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"Closed" Adoption Families

closed adoption, no contact


This is my first time posting, anywhere, on any of the adoptive family forums.  I’ve pretty much kept to myself since we adopted, and have not reached out to any other adoptive families.  Everything I’ve read online seems so hostile towards closed adoption.  Has anybody else had the experience of a positive closed adoption? We started out verbally agreeing to certain extended family members (not the birth parents) getting some continued relationship with our son (how that would play out, we never nailed down exactly).  But no sooner had we adopted him, than the birth extended family became extremely demanding and they attempted to bully us into allowing the birth parents to have access to the kids (that was never part of the deal).  Both birth parents have substantial drug use issues and other mental health problems along with criminal histories, etc… nobody was for allowing them to see our son when we were in the process of adopting.  Suddenly they wanted us to allow some sort of visitation. We stopped contact, sought counseling and were surprised to find that the advice of professionals was to cease all further contact permanently for the sake of our son.  I struggled with this. A lot. I felt terrible about it, because he was 7 when we adopted him, plenty old to have a well developed relationship with the birth family.  But we followed the advice and were surprised to find that the more time that passed with no contact between our son and the birth family, the better adjusted and happier he became.  Now I’m convinced it was the right thing for us to do.  But there is virtually no support for cutting contact between the birth family and an adopted child.  Has nobody else had a positive experience (as in, you found it better for your child) to close the adoption or cease contact with the birth family?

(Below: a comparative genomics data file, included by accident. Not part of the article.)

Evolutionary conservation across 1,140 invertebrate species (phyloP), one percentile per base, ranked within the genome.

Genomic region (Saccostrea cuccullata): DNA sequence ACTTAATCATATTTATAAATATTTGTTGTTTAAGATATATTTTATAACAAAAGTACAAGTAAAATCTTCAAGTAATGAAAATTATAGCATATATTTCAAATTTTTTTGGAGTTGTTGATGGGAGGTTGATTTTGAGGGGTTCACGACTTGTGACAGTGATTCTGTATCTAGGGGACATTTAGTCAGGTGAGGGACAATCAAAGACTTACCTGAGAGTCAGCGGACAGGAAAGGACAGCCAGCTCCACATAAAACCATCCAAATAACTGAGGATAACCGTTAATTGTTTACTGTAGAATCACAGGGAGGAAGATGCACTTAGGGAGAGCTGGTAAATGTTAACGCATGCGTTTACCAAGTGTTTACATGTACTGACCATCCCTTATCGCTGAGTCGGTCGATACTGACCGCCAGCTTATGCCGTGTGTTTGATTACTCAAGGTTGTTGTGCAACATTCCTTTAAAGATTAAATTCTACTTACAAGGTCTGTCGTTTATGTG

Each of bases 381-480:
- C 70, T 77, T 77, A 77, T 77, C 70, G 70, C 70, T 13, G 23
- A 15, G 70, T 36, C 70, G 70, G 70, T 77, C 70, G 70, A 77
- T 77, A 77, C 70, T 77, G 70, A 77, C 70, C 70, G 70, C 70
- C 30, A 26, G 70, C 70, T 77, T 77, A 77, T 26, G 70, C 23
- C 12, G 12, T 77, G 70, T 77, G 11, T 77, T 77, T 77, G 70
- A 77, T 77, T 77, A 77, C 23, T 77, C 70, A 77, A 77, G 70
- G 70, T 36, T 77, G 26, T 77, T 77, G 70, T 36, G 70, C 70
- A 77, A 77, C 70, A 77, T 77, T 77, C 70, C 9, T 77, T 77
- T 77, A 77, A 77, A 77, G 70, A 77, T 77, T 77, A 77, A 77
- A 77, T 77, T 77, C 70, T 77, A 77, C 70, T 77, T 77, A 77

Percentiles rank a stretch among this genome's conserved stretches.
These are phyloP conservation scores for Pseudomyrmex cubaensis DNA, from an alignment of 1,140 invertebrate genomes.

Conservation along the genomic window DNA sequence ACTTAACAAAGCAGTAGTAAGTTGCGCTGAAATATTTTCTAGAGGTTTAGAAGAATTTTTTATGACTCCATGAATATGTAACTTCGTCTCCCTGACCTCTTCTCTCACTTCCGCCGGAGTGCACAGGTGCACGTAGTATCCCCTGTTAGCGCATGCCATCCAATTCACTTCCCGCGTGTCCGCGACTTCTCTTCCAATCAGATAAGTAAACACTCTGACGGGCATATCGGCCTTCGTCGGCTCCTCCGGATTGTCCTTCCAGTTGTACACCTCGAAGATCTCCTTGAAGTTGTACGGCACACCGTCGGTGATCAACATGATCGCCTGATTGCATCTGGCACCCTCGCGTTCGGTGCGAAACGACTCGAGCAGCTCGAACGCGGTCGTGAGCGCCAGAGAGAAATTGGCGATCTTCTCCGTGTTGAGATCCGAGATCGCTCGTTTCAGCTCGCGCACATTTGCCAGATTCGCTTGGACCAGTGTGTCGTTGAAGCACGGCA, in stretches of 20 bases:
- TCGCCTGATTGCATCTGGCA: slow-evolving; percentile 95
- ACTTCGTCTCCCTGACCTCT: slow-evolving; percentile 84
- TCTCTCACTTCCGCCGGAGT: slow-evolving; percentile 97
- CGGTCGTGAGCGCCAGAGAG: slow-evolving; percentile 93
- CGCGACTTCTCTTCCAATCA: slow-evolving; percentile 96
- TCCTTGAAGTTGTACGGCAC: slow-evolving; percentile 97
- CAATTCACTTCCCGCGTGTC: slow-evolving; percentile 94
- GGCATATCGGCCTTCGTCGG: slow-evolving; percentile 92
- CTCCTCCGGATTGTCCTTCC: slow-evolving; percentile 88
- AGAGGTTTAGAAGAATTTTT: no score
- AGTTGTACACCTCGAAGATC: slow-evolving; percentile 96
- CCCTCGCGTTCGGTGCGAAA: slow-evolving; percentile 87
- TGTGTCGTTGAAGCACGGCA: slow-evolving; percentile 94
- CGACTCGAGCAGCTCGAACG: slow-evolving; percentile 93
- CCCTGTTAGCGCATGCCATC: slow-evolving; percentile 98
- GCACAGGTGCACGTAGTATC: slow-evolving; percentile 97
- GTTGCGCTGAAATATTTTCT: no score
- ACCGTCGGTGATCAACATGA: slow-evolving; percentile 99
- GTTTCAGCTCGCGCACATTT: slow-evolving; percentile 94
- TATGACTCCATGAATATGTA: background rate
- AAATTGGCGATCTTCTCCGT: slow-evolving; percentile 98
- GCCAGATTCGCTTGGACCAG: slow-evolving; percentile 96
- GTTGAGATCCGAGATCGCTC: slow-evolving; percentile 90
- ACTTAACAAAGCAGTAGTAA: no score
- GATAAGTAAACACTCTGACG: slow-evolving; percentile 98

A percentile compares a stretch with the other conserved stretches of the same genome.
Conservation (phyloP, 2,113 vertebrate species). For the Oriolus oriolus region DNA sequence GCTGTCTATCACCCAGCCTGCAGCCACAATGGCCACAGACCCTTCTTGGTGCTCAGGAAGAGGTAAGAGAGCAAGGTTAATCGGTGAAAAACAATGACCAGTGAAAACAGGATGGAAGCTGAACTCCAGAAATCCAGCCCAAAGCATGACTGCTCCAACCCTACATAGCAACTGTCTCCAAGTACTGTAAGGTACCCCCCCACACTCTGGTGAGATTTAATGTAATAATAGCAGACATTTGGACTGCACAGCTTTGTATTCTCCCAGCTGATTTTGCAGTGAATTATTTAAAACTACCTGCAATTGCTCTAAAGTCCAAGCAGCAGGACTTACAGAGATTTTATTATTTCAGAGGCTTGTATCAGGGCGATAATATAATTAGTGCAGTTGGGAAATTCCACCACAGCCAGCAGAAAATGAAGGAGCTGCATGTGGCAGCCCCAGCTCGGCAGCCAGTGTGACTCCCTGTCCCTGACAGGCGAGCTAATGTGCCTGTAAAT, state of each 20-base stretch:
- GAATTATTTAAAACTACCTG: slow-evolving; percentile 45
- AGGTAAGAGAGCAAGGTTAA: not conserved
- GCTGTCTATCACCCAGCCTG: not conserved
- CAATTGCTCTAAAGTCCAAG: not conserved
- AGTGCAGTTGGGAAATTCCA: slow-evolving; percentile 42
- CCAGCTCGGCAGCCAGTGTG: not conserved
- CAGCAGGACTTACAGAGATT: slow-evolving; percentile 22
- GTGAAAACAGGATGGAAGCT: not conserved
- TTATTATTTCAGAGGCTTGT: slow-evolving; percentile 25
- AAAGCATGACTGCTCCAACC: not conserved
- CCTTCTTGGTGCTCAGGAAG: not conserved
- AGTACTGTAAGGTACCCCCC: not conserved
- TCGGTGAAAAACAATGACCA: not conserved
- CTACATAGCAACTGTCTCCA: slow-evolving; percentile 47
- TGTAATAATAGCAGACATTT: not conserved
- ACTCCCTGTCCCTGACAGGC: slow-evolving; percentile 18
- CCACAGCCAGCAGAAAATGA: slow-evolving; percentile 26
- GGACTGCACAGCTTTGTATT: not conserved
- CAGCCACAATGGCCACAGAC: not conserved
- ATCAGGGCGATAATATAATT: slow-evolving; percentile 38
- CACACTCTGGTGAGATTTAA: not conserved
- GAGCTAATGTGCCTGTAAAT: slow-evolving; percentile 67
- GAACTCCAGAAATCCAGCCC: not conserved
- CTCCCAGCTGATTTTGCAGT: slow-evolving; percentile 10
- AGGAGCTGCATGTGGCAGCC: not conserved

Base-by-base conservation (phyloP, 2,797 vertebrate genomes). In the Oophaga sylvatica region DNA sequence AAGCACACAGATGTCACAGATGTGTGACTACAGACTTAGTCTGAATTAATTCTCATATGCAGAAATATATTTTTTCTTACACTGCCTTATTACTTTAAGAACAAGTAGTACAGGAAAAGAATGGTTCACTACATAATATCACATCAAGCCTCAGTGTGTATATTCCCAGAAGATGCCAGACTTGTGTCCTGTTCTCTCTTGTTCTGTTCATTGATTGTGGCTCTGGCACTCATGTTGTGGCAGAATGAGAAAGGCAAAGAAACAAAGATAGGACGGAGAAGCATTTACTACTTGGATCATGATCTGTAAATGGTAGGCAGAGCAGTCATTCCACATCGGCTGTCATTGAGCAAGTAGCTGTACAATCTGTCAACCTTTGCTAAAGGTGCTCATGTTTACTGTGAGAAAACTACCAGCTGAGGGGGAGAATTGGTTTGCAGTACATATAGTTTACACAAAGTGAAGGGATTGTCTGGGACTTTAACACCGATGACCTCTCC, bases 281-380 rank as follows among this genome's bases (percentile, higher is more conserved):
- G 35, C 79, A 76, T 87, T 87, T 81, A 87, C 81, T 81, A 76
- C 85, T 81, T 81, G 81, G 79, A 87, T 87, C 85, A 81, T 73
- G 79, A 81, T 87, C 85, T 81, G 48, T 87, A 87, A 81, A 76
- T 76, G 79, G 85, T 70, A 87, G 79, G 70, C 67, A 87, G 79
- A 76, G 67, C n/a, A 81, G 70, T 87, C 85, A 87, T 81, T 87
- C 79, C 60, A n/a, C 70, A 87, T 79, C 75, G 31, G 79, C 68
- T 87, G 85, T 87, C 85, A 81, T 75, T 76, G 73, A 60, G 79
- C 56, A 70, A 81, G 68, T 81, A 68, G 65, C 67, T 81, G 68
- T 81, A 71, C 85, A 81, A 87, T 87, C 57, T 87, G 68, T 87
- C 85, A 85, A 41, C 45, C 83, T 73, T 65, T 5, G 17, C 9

Replies

The only comment I want to make right now is that the definition of “closed adoption” can differ from person to person so it is a good idea for anyone commenting to define their personal defintion of “closed adoption”.  Threads have gone south because people are talking at cross-purposes.

Posted by catherinenz on Feb 26, 2015 at 5:36am

If he is seven when adopted he is not in a completely closed adoption. He has memories, knows his birth name and many members of the family. He is on the spectrum of open adoption.
You are the parents and need to protect him from people who are substance abusers and do not have good boundaries. This can be reassessed as he gets older.
Was he in foster care? Was there a history of abuse/neglect/domestic violence? He may not feel safe right now depending on his history.
There are no absolutes in adoption. If he is doing fine and you keep discussing the issues with im at an age appropriate way he can be fine.
I placed children from foster care for years and many wanted no contact, some did have contact. It all depended on history.